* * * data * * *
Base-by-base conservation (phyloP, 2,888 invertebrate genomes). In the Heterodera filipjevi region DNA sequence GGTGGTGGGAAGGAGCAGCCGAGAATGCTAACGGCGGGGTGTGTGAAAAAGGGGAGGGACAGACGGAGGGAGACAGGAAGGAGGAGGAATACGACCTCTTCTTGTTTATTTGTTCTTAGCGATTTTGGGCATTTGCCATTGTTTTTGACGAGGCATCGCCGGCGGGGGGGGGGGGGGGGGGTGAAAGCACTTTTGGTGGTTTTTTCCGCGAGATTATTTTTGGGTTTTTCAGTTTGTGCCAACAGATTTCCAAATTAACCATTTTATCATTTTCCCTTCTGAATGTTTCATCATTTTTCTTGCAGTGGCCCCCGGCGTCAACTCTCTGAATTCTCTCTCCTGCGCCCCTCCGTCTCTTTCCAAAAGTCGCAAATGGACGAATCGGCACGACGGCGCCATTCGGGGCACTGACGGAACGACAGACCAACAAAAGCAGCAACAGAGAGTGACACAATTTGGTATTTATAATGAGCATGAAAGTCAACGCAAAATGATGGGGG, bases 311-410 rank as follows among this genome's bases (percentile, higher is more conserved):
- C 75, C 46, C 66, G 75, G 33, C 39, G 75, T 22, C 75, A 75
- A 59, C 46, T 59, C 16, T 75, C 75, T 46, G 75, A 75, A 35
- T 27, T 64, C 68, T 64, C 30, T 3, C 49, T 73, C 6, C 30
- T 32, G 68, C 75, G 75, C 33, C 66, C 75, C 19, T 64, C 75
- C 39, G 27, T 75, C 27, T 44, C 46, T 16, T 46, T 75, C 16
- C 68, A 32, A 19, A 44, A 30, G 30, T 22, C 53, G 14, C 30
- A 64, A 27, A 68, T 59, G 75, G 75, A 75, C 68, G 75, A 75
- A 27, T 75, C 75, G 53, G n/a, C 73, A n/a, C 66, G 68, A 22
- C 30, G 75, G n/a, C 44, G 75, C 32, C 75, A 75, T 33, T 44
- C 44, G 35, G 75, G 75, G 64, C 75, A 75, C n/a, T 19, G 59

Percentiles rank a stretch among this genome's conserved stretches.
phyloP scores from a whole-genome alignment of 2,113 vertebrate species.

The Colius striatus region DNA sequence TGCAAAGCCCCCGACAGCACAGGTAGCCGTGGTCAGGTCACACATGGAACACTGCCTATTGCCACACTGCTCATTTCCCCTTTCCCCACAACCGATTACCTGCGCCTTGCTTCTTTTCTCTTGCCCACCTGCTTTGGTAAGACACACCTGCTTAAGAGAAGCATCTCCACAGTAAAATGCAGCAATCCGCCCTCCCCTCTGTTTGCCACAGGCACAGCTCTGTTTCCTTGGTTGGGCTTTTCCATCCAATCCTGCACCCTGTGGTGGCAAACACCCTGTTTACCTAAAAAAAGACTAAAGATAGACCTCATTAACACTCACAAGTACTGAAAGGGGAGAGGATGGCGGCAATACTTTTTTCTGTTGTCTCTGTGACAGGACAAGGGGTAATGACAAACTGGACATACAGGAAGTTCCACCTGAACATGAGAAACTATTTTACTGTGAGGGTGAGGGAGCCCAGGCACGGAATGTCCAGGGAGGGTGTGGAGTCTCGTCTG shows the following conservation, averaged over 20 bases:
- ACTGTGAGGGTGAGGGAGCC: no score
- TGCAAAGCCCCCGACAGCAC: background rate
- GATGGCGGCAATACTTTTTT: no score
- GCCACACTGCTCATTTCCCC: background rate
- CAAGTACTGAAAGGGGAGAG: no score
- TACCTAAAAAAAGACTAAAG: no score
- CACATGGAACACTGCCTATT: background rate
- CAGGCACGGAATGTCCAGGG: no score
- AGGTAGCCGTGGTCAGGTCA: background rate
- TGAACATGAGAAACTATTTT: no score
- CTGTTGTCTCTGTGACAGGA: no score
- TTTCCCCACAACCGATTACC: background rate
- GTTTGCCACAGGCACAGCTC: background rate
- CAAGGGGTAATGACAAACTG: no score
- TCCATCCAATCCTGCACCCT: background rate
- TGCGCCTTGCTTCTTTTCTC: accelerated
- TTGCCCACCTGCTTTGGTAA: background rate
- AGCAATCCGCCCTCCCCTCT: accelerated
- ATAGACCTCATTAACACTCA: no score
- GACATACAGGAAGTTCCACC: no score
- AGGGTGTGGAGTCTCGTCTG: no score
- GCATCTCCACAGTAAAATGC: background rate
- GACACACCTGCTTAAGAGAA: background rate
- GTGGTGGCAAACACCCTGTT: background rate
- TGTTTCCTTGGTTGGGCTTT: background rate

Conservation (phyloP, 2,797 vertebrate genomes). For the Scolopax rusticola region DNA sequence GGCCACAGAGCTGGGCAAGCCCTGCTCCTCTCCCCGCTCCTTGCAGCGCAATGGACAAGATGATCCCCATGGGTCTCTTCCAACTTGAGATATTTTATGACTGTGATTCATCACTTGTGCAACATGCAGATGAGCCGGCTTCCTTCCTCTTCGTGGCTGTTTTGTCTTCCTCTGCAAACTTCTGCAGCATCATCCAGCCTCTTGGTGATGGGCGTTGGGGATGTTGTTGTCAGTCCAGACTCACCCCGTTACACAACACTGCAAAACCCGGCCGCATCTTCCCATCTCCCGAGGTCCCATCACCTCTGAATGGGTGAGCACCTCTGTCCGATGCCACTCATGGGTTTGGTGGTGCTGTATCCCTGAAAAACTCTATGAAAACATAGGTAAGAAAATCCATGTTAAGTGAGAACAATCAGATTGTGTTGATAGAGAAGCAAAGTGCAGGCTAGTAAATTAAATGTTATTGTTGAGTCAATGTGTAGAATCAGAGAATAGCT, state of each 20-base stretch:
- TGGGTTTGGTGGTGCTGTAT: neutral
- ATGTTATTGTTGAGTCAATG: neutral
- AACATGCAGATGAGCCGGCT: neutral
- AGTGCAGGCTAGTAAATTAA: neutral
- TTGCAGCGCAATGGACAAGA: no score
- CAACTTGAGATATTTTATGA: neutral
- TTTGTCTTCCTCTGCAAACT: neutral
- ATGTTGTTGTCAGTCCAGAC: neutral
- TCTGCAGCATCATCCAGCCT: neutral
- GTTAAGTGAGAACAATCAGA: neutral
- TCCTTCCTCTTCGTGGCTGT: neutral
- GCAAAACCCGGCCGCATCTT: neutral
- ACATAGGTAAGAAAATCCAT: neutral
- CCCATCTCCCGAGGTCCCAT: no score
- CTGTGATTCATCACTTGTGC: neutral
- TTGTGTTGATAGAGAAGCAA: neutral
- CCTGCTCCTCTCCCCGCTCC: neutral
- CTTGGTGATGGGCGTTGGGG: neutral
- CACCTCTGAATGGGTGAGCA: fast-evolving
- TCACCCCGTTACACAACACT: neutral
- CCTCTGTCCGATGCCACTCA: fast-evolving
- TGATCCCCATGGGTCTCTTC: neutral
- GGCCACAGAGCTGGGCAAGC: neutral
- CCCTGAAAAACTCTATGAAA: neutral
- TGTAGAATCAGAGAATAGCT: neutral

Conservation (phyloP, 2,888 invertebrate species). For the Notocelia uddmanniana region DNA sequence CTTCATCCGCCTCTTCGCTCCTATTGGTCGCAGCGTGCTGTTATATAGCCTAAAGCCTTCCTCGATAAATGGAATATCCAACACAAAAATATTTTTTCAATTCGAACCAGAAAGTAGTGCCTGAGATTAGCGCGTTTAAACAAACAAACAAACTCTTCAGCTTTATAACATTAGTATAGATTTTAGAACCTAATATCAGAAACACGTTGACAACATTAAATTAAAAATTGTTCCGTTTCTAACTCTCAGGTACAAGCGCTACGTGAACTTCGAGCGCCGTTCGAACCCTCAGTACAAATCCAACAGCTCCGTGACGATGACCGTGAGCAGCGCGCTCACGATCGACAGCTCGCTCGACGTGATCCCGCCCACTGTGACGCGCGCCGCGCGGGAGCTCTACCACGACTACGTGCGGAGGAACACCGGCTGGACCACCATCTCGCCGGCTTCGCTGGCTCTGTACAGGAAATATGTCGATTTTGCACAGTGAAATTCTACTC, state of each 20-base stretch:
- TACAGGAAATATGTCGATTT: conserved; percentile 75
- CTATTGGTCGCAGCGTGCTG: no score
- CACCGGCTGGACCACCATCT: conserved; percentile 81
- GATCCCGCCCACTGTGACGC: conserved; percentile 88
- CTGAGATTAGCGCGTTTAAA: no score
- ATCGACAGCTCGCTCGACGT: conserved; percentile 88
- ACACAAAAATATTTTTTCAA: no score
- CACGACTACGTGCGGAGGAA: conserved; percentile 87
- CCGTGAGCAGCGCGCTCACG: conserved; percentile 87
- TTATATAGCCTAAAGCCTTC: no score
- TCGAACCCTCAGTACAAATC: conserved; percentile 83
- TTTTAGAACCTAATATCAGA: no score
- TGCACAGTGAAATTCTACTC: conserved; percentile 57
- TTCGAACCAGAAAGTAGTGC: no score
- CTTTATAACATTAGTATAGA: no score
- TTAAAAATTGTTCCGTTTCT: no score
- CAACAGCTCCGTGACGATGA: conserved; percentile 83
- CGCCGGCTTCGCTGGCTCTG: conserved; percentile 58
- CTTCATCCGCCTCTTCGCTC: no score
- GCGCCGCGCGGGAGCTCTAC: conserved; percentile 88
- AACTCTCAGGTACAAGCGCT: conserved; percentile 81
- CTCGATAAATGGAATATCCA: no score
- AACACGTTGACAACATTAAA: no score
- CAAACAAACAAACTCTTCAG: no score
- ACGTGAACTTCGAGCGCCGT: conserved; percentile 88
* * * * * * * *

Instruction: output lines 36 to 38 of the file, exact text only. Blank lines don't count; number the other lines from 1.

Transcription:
- GCATCTCCACAGTAAAATGC: background rate
- GACACACCTGCTTAAGAGAA: background rate
- GTGGTGGCAAACACCCTGTT: background rate